Below are the consensus medication regimens for the five most common etiologies of agitation: delirium; substance intoxication/withdrawal; developmental disability-related; psychiatric diagnosis; and unknown ctiology. Youth may present with agitation of mixed etiology, for example an adolescent with bipolar disorder who presents intoxicated, or a child with autism spectrum disorder who is delirious secondary to medical illness. In such complex cases, the ED clinician should use his or her best judgment in assessing the relative contribution of each etiologic factor to the presentation and strongly consider consulting child and adolescent psychiatry or other pediatric subspecialists for assistance.


Clinical decision flow chart.
PO, by mouth; IM, intramuscular; IV, intravenous; NGT, nasogastric tube; EtOH, ethanol; Utox, urine toxicology; PCP, phencyclidine; EPS, extrapyramidal symptoms; ASD, autism spectrum disorder; DD, developmental disability; BZD, benzodiazepines; ODT, orally dissolving tablet; PTSD, post-traumatic stress disorder; ADHD, attention deficit hyperactivity disorder; ODD, oppositional defiant disorder; CD, conduct disorder; pt, patient.
*For these etiologies, in absence of consensus, medication options are listed alphabetically; Do not give olanzapine and benzodiazepines within one hour of each other.

Agitation Due to Delirium. Delirium is a complex clinical syndrome in which underlying physical disease, pharmacologic factors or both cause acute onset of mental status change with fluctuating course, involving symptoms of inattention, altered level of awareness and other cognitive deficits.[24] Management of delirium requires identification and treatment of underlying etiologies. The initial approach should include reduction or discontinuation of medications that may be causing or exacerbating delirium. Pain should be treated while avoiding over-sedation and limiting exposure to opioid analgesia, which can worsen delirium. Medications may be needed to address underlying etiologies potentiating delirium, support sleep, and ameliorate physical symptoms such as pain or nausea. Medication for agitation can be necessary for safety, as well as avoiding medications that may worsen confusion or behavior in the setting of delirium, namely anticholinergics, benzodiazepines, and opioid analgesics.

Neuroleptics are the most commonly used pharmacologic intervention for delirium. Second-generation neuroleptics such as risperidone, olanzapine, and quetiapine have eclipsed haloperidol as the first-line agents.[25–27] Choice of neuroleptic should account for the patient's particular needs including route of administration, time to effect, potential side effects, illness factors, patient past experience with neuroleptics, and the specific symptoms of delirium being targeted. Clonidine may be used if there is reason to avoid neuroleptics. Melatonin may be helpful for sleep regulation if this is contributing to agitation.

Agitation Due to Substance Intoxication or Withdrawal. In cases of known or suspected substance intoxication or withdrawal, medication choice should be dictated by clinical presentation and the suspected substances. If urine toxicology is indicated, and the results are negative, newer synthetic drugs, such as synthetic cannabinoids and cathinones, should be suspected. Gas chromatography and mass spectrometry, where available, can also help to identify an ingestion. If the substance ingested is unknown, there is consensus that lorazepam should be used, and potentially combined with haloperidol if the patient is severely agitated or hallucinating.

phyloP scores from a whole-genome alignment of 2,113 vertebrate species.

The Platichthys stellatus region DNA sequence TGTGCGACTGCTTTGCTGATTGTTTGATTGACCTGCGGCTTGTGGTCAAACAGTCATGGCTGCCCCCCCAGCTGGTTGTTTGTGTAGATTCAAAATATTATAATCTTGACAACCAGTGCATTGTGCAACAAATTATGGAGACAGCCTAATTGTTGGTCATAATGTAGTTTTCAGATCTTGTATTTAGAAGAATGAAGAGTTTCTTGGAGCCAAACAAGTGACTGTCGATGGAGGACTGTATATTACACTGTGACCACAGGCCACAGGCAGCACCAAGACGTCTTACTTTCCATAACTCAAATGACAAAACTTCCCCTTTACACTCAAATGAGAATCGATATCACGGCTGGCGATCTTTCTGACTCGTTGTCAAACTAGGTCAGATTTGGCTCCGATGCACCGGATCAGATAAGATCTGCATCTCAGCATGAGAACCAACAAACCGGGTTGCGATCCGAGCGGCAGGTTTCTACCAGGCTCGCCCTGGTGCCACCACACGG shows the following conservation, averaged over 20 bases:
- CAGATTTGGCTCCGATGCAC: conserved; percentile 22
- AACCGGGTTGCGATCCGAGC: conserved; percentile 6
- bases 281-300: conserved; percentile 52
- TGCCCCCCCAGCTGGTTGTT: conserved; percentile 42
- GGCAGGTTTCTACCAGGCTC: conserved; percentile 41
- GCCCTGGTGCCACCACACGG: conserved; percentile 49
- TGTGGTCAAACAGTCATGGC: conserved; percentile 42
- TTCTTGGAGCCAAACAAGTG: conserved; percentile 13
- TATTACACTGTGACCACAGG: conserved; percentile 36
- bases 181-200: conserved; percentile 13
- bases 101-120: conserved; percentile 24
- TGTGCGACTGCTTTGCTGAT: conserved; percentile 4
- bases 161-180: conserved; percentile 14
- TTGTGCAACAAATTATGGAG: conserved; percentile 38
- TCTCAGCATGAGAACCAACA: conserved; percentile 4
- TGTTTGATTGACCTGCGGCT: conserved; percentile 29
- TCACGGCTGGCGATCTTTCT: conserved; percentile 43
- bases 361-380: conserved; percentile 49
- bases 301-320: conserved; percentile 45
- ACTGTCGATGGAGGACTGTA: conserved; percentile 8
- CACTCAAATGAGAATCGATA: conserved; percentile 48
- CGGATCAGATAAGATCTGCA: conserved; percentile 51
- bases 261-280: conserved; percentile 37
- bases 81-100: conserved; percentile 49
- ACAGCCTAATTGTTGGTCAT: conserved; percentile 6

Agitation in a Patient with Developmental Delay or Autism Spectrum Disorder. Youth with autism or developmental disabilities can be particularly vulnerable to ADEs from many of the medications commonly used to treat acute agitation, including benzodiazepines. Therefore, behavioral strategies are especially important in this population. Youth with autism or developmental disabilities often become agitated in the context of unrecognized physical or sensory discomfort, including headache, dental pain, gastrointestinal distress/constipation, and overstimulation. A detailed history from parents or guardians and close observation/examination can often elucidate potential triggers and inform treatment. A care plan with a list of specific triggers and calming strategies helps coordinate care across shifts in the ED setting. Asking parents or guardians about the child's prior medication responses, either positive or negative, can also inform choice of PRN medication. An extra dose of the child's regular standing medication may be preferable given risk of ADEs. IM administration should be avoided unless absolutely necessary for safety.

Agitation in the Context of Acute Psychiatric Illness. Agitation can occur in youth with a range of psychiatric illnesses, both acute and chronic. Missing home medications, at times due to waiting in the ED, is a frequent cause of agitation, so administering those home medications or administering an extra half or full dose can be effective. Youth with chronic psychiatric illness may alternatively become agitated for reasons that have nothing to do with their illness (e.g., a teen with a history of bipolar mania who is delirious, intoxicated, or in severe pain). Clinicians should also recall that mania and psychosis are rare in preadolescents; thus, a child presenting with agitation with disorganized thinking/behavior, hallucinations or delusions is more likely to be delirious, catatonic, or having difficulty communicating his or her experiences due to autism, intellectual disability, or psychological trauma.

Agitation of Unknown Etiology. While every effort should be made to identify the etiology of agitation, there will be patients for whom this is not possible, and the clinician should use his or her best judgment. For mild agitation, de-escalation strategies should be used while triggers for agitation are assessed. For moderate agitation, lorazepam, diphenhydramine or olanzapine can be used (though olanzapine and lorazepam should not be co-administered). For severe agitation, lorazepam can be combined with haloperidol, or chlorpromazine, or olanzapine can be used as single agents.